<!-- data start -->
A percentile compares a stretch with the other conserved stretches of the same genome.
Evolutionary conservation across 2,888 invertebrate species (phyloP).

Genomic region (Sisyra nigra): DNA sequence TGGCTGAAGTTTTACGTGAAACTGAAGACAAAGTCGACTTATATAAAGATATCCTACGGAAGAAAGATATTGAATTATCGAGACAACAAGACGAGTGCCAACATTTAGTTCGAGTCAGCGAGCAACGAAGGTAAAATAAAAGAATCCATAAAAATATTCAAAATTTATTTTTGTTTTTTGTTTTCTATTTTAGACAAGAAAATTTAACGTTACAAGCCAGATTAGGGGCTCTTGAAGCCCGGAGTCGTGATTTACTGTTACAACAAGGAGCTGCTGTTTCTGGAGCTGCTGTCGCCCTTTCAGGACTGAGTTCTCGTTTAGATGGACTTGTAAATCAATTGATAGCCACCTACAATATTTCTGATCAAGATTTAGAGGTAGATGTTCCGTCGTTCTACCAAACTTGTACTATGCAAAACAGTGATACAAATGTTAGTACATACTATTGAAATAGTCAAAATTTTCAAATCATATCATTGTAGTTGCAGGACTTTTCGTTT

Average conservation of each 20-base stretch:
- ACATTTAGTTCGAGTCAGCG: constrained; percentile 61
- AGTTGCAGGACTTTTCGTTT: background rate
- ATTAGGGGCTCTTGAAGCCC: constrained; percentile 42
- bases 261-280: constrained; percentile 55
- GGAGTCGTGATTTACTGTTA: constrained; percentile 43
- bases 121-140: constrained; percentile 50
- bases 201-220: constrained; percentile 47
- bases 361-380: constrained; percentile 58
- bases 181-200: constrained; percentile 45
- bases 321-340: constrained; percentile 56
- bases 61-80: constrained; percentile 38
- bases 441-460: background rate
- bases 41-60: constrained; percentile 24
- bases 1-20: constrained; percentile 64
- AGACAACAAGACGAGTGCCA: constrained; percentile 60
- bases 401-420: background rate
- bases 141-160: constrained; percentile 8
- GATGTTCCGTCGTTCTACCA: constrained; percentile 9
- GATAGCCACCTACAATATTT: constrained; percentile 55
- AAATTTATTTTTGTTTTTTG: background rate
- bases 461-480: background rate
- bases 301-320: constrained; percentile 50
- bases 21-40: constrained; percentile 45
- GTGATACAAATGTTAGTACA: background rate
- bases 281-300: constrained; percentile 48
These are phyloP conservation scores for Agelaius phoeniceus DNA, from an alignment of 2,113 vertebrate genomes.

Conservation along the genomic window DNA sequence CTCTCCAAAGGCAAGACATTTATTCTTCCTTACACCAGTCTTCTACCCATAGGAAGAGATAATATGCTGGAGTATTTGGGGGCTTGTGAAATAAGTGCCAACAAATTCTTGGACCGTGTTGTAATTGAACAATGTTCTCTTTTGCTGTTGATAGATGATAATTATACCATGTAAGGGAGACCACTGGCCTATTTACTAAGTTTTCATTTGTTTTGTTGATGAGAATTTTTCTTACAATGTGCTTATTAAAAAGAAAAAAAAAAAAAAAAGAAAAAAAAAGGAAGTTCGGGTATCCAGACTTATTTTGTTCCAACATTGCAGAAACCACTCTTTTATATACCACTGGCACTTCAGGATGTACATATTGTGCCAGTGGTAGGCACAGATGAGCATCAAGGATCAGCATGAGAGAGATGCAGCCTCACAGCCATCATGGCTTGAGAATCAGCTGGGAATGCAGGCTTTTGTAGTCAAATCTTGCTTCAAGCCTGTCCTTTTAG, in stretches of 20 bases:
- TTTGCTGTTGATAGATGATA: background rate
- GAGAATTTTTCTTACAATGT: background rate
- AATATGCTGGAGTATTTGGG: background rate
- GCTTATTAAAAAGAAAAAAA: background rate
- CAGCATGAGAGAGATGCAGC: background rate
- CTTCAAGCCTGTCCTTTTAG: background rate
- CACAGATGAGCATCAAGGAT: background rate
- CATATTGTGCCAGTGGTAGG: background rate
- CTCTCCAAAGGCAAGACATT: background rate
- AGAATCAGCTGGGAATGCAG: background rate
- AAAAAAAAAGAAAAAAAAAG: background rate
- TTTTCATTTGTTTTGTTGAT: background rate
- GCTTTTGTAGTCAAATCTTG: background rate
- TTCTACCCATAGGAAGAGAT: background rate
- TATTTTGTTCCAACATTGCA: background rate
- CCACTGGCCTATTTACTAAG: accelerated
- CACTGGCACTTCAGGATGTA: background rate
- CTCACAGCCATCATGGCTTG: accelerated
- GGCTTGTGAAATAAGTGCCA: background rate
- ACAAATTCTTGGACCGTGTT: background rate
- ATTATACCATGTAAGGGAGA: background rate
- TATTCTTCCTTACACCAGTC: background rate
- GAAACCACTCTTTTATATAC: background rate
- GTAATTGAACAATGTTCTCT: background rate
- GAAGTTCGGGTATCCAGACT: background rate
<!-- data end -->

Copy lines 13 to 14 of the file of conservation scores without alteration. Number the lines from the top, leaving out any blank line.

- bases 181-200: constrained; percentile 45
- bases 321-340: constrained; percentile 56